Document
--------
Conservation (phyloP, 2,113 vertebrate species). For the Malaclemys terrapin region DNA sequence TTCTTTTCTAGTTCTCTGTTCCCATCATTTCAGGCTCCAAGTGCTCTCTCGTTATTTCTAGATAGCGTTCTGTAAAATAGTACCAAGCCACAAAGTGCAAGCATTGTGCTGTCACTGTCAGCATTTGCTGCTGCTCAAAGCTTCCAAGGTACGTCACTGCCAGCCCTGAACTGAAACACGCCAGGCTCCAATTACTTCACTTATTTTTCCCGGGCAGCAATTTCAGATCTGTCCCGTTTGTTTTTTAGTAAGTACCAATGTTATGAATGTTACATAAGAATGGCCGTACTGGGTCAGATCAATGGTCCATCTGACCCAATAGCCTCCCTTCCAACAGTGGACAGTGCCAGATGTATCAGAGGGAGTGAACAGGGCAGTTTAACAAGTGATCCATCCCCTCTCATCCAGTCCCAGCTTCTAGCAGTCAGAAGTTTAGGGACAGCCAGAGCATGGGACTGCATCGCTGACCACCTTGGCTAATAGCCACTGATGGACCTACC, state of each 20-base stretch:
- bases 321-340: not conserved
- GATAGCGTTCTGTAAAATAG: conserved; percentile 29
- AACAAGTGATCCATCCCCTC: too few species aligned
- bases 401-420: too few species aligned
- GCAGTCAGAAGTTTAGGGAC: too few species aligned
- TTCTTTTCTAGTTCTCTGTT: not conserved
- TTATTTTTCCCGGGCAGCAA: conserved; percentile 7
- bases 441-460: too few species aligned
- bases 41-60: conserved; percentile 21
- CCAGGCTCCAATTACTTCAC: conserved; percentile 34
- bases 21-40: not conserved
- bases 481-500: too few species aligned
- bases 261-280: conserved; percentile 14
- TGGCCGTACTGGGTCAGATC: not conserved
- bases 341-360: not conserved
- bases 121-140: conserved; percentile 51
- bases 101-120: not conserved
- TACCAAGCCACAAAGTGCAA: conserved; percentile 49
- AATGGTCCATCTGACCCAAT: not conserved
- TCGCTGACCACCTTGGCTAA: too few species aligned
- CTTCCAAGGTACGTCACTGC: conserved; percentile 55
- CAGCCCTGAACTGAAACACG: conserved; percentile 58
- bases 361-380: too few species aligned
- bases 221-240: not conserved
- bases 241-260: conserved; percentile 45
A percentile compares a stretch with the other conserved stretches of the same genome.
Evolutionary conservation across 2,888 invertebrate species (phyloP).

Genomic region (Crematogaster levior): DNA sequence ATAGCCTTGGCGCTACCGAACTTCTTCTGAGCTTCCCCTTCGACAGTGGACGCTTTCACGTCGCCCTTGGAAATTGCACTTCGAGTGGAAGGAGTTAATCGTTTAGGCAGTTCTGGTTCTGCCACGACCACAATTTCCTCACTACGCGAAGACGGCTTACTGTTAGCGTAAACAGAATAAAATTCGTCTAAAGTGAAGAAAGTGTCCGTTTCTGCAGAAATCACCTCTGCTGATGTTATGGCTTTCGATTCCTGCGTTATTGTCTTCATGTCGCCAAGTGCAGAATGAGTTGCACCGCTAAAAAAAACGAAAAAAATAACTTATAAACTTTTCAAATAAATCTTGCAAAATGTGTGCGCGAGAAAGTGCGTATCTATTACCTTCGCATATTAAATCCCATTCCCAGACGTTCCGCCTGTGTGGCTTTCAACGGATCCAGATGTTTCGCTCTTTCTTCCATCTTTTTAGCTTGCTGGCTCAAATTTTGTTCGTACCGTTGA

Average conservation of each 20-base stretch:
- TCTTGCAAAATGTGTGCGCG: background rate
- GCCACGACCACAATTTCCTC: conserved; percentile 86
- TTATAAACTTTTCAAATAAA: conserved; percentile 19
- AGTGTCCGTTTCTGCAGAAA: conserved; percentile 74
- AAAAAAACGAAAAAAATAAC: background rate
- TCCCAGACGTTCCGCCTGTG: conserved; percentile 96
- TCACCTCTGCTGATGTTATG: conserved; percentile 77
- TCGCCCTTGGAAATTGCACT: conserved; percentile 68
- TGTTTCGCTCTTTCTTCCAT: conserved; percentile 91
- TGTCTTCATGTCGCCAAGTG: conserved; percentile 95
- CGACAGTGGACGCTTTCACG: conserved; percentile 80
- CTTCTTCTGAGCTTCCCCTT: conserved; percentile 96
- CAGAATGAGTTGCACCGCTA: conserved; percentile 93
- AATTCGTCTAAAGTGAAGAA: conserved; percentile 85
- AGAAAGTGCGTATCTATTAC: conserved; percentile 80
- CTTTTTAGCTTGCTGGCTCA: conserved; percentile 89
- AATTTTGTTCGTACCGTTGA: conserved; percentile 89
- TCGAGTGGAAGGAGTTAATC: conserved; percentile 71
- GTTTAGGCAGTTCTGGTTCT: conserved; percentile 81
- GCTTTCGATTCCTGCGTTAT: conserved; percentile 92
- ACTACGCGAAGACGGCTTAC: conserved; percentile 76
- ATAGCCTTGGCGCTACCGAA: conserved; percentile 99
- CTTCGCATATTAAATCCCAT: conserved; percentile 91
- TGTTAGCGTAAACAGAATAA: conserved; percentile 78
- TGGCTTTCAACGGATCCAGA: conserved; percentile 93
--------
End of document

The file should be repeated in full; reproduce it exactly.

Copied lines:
Conservation (phyloP, 2,113 vertebrate species). For the Malaclemys terrapin region DNA sequence TTCTTTTCTAGTTCTCTGTTCCCATCATTTCAGGCTCCAAGTGCTCTCTCGTTATTTCTAGATAGCGTTCTGTAAAATAGTACCAAGCCACAAAGTGCAAGCATTGTGCTGTCACTGTCAGCATTTGCTGCTGCTCAAAGCTTCCAAGGTACGTCACTGCCAGCCCTGAACTGAAACACGCCAGGCTCCAATTACTTCACTTATTTTTCCCGGGCAGCAATTTCAGATCTGTCCCGTTTGTTTTTTAGTAAGTACCAATGTTATGAATGTTACATAAGAATGGCCGTACTGGGTCAGATCAATGGTCCATCTGACCCAATAGCCTCCCTTCCAACAGTGGACAGTGCCAGATGTATCAGAGGGAGTGAACAGGGCAGTTTAACAAGTGATCCATCCCCTCTCATCCAGTCCCAGCTTCTAGCAGTCAGAAGTTTAGGGACAGCCAGAGCATGGGACTGCATCGCTGACCACCTTGGCTAATAGCCACTGATGGACCTACC, state of each 20-base stretch:
- bases 321-340: not conserved
- GATAGCGTTCTGTAAAATAG: conserved; percentile 29
- AACAAGTGATCCATCCCCTC: too few species aligned
- bases 401-420: too few species aligned
- GCAGTCAGAAGTTTAGGGAC: too few species aligned
- TTCTTTTCTAGTTCTCTGTT: not conserved
- TTATTTTTCCCGGGCAGCAA: conserved; percentile 7
- bases 441-460: too few species aligned
- bases 41-60: conserved; percentile 21
- CCAGGCTCCAATTACTTCAC: conserved; percentile 34
- bases 21-40: not conserved
- bases 481-500: too few species aligned
- bases 261-280: conserved; percentile 14
- TGGCCGTACTGGGTCAGATC: not conserved
- bases 341-360: not conserved
- bases 121-140: conserved; percentile 51
- bases 101-120: not conserved
- TACCAAGCCACAAAGTGCAA: conserved; percentile 49
- AATGGTCCATCTGACCCAAT: not conserved
- TCGCTGACCACCTTGGCTAA: too few species aligned
- CTTCCAAGGTACGTCACTGC: conserved; percentile 55
- CAGCCCTGAACTGAAACACG: conserved; percentile 58
- bases 361-380: too few species aligned
- bases 221-240: not conserved
- bases 241-260: conserved; percentile 45
A percentile compares a stretch with the other conserved stretches of the same genome.
Evolutionary conservation across 2,888 invertebrate species (phyloP).

Genomic region (Crematogaster levior): DNA sequence ATAGCCTTGGCGCTACCGAACTTCTTCTGAGCTTCCCCTTCGACAGTGGACGCTTTCACGTCGCCCTTGGAAATTGCACTTCGAGTGGAAGGAGTTAATCGTTTAGGCAGTTCTGGTTCTGCCACGACCACAATTTCCTCACTACGCGAAGACGGCTTACTGTTAGCGTAAACAGAATAAAATTCGTCTAAAGTGAAGAAAGTGTCCGTTTCTGCAGAAATCACCTCTGCTGATGTTATGGCTTTCGATTCCTGCGTTATTGTCTTCATGTCGCCAAGTGCAGAATGAGTTGCACCGCTAAAAAAAACGAAAAAAATAACTTATAAACTTTTCAAATAAATCTTGCAAAATGTGTGCGCGAGAAAGTGCGTATCTATTACCTTCGCATATTAAATCCCATTCCCAGACGTTCCGCCTGTGTGGCTTTCAACGGATCCAGATGTTTCGCTCTTTCTTCCATCTTTTTAGCTTGCTGGCTCAAATTTTGTTCGTACCGTTGA

Average conservation of each 20-base stretch:
- TCTTGCAAAATGTGTGCGCG: background rate
- GCCACGACCACAATTTCCTC: conserved; percentile 86
- TTATAAACTTTTCAAATAAA: conserved; percentile 19
- AGTGTCCGTTTCTGCAGAAA: conserved; percentile 74
- AAAAAAACGAAAAAAATAAC: background rate
- TCCCAGACGTTCCGCCTGTG: conserved; percentile 96
- TCACCTCTGCTGATGTTATG: conserved; percentile 77
- TCGCCCTTGGAAATTGCACT: conserved; percentile 68
- TGTTTCGCTCTTTCTTCCAT: conserved; percentile 91
- TGTCTTCATGTCGCCAAGTG: conserved; percentile 95
- CGACAGTGGACGCTTTCACG: conserved; percentile 80
- CTTCTTCTGAGCTTCCCCTT: conserved; percentile 96
- CAGAATGAGTTGCACCGCTA: conserved; percentile 93
- AATTCGTCTAAAGTGAAGAA: conserved; percentile 85
- AGAAAGTGCGTATCTATTAC: conserved; percentile 80
- CTTTTTAGCTTGCTGGCTCA: conserved; percentile 89
- AATTTTGTTCGTACCGTTGA: conserved; percentile 89
- TCGAGTGGAAGGAGTTAATC: conserved; percentile 71
- GTTTAGGCAGTTCTGGTTCT: conserved; percentile 81
- GCTTTCGATTCCTGCGTTAT: conserved; percentile 92
- ACTACGCGAAGACGGCTTAC: conserved; percentile 76
- ATAGCCTTGGCGCTACCGAA: conserved; percentile 99
- CTTCGCATATTAAATCCCAT: conserved; percentile 91
- TGTTAGCGTAAACAGAATAA: conserved; percentile 78
- TGGCTTTCAACGGATCCAGA: conserved; percentile 93